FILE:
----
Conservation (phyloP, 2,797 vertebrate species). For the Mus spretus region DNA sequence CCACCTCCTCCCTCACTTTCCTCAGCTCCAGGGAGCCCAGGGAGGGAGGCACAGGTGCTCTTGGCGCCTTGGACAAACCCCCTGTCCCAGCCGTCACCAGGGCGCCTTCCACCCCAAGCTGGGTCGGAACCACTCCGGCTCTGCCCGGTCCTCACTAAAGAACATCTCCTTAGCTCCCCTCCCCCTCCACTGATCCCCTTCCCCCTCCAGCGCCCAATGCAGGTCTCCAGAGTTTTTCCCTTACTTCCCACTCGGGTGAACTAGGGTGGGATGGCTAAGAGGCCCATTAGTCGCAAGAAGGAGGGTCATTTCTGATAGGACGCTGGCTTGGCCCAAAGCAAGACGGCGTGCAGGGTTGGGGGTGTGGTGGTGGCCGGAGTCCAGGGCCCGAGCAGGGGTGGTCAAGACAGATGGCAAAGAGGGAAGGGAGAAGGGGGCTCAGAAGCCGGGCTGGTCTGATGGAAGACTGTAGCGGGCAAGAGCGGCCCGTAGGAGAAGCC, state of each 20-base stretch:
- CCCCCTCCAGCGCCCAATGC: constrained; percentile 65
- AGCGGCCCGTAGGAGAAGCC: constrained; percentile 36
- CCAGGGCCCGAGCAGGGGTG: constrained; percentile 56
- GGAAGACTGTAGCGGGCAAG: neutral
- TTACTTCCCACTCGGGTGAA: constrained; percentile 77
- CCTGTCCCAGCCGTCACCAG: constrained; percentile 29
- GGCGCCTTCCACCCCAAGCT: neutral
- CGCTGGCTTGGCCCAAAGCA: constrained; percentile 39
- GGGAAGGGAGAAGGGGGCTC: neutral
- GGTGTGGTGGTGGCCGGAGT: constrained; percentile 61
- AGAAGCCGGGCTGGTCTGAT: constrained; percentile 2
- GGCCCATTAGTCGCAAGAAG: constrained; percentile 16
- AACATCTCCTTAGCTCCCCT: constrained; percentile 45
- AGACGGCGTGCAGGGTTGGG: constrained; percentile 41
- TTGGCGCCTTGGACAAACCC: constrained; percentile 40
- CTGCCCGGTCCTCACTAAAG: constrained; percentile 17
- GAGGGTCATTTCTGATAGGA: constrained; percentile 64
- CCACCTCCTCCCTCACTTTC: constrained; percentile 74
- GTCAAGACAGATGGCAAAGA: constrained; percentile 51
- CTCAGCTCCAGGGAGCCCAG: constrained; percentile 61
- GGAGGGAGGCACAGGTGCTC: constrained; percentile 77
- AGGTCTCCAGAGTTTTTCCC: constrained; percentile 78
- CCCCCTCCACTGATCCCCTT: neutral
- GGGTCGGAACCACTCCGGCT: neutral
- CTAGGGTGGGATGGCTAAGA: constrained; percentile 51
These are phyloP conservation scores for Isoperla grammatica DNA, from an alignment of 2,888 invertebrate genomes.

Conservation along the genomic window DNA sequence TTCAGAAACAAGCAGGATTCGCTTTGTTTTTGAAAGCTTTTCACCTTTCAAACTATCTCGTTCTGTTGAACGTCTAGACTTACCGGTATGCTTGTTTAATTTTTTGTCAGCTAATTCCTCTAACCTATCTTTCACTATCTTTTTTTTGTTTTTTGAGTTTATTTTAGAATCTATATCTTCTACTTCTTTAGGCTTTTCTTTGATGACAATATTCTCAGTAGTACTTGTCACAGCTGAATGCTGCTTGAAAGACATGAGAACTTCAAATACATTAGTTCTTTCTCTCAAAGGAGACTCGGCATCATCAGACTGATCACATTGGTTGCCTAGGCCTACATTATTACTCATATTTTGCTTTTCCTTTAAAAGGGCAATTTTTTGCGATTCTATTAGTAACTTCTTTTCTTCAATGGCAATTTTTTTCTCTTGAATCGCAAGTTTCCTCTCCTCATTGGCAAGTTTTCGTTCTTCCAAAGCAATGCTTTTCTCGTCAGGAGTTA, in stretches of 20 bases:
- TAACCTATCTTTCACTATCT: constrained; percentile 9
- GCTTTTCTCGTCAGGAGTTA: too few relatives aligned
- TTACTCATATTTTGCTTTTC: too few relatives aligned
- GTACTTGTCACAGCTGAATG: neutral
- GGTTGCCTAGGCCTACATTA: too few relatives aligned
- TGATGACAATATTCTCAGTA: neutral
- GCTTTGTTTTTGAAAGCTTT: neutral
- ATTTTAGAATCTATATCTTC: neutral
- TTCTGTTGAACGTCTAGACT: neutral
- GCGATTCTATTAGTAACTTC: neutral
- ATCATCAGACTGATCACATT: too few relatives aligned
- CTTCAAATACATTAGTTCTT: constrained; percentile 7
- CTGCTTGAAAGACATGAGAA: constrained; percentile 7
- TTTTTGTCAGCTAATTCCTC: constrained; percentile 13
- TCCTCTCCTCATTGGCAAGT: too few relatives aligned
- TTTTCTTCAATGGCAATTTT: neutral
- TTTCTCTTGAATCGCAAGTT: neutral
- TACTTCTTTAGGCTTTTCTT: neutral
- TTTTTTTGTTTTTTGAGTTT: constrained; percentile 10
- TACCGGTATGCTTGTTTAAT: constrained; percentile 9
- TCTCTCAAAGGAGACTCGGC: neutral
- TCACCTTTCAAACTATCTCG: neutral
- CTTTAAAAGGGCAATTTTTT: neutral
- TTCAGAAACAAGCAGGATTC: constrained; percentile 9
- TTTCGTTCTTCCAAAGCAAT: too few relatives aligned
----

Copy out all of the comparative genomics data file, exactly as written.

Conservation (phyloP, 2,797 vertebrate species). For the Mus spretus region DNA sequence CCACCTCCTCCCTCACTTTCCTCAGCTCCAGGGAGCCCAGGGAGGGAGGCACAGGTGCTCTTGGCGCCTTGGACAAACCCCCTGTCCCAGCCGTCACCAGGGCGCCTTCCACCCCAAGCTGGGTCGGAACCACTCCGGCTCTGCCCGGTCCTCACTAAAGAACATCTCCTTAGCTCCCCTCCCCCTCCACTGATCCCCTTCCCCCTCCAGCGCCCAATGCAGGTCTCCAGAGTTTTTCCCTTACTTCCCACTCGGGTGAACTAGGGTGGGATGGCTAAGAGGCCCATTAGTCGCAAGAAGGAGGGTCATTTCTGATAGGACGCTGGCTTGGCCCAAAGCAAGACGGCGTGCAGGGTTGGGGGTGTGGTGGTGGCCGGAGTCCAGGGCCCGAGCAGGGGTGGTCAAGACAGATGGCAAAGAGGGAAGGGAGAAGGGGGCTCAGAAGCCGGGCTGGTCTGATGGAAGACTGTAGCGGGCAAGAGCGGCCCGTAGGAGAAGCC, state of each 20-base stretch:
- CCCCCTCCAGCGCCCAATGC: constrained; percentile 65
- AGCGGCCCGTAGGAGAAGCC: constrained; percentile 36
- CCAGGGCCCGAGCAGGGGTG: constrained; percentile 56
- GGAAGACTGTAGCGGGCAAG: neutral
- TTACTTCCCACTCGGGTGAA: constrained; percentile 77
- CCTGTCCCAGCCGTCACCAG: constrained; percentile 29
- GGCGCCTTCCACCCCAAGCT: neutral
- CGCTGGCTTGGCCCAAAGCA: constrained; percentile 39
- GGGAAGGGAGAAGGGGGCTC: neutral
- GGTGTGGTGGTGGCCGGAGT: constrained; percentile 61
- AGAAGCCGGGCTGGTCTGAT: constrained; percentile 2
- GGCCCATTAGTCGCAAGAAG: constrained; percentile 16
- AACATCTCCTTAGCTCCCCT: constrained; percentile 45
- AGACGGCGTGCAGGGTTGGG: constrained; percentile 41
- TTGGCGCCTTGGACAAACCC: constrained; percentile 40
- CTGCCCGGTCCTCACTAAAG: constrained; percentile 17
- GAGGGTCATTTCTGATAGGA: constrained; percentile 64
- CCACCTCCTCCCTCACTTTC: constrained; percentile 74
- GTCAAGACAGATGGCAAAGA: constrained; percentile 51
- CTCAGCTCCAGGGAGCCCAG: constrained; percentile 61
- GGAGGGAGGCACAGGTGCTC: constrained; percentile 77
- AGGTCTCCAGAGTTTTTCCC: constrained; percentile 78
- CCCCCTCCACTGATCCCCTT: neutral
- GGGTCGGAACCACTCCGGCT: neutral
- CTAGGGTGGGATGGCTAAGA: constrained; percentile 51
These are phyloP conservation scores for Isoperla grammatica DNA, from an alignment of 2,888 invertebrate genomes.

Conservation along the genomic window DNA sequence TTCAGAAACAAGCAGGATTCGCTTTGTTTTTGAAAGCTTTTCACCTTTCAAACTATCTCGTTCTGTTGAACGTCTAGACTTACCGGTATGCTTGTTTAATTTTTTGTCAGCTAATTCCTCTAACCTATCTTTCACTATCTTTTTTTTGTTTTTTGAGTTTATTTTAGAATCTATATCTTCTACTTCTTTAGGCTTTTCTTTGATGACAATATTCTCAGTAGTACTTGTCACAGCTGAATGCTGCTTGAAAGACATGAGAACTTCAAATACATTAGTTCTTTCTCTCAAAGGAGACTCGGCATCATCAGACTGATCACATTGGTTGCCTAGGCCTACATTATTACTCATATTTTGCTTTTCCTTTAAAAGGGCAATTTTTTGCGATTCTATTAGTAACTTCTTTTCTTCAATGGCAATTTTTTTCTCTTGAATCGCAAGTTTCCTCTCCTCATTGGCAAGTTTTCGTTCTTCCAAAGCAATGCTTTTCTCGTCAGGAGTTA, in stretches of 20 bases:
- TAACCTATCTTTCACTATCT: constrained; percentile 9
- GCTTTTCTCGTCAGGAGTTA: too few relatives aligned
- TTACTCATATTTTGCTTTTC: too few relatives aligned
- GTACTTGTCACAGCTGAATG: neutral
- GGTTGCCTAGGCCTACATTA: too few relatives aligned
- TGATGACAATATTCTCAGTA: neutral
- GCTTTGTTTTTGAAAGCTTT: neutral
- ATTTTAGAATCTATATCTTC: neutral
- TTCTGTTGAACGTCTAGACT: neutral
- GCGATTCTATTAGTAACTTC: neutral
- ATCATCAGACTGATCACATT: too few relatives aligned
- CTTCAAATACATTAGTTCTT: constrained; percentile 7
- CTGCTTGAAAGACATGAGAA: constrained; percentile 7
- TTTTTGTCAGCTAATTCCTC: constrained; percentile 13
- TCCTCTCCTCATTGGCAAGT: too few relatives aligned
- TTTTCTTCAATGGCAATTTT: neutral
- TTTCTCTTGAATCGCAAGTT: neutral
- TACTTCTTTAGGCTTTTCTT: neutral
- TTTTTTTGTTTTTTGAGTTT: constrained; percentile 10
- TACCGGTATGCTTGTTTAAT: constrained; percentile 9
- TCTCTCAAAGGAGACTCGGC: neutral
- TCACCTTTCAAACTATCTCG: neutral
- CTTTAAAAGGGCAATTTTTT: neutral
- TTCAGAAACAAGCAGGATTC: constrained; percentile 9
- TTTCGTTCTTCCAAAGCAAT: too few relatives aligned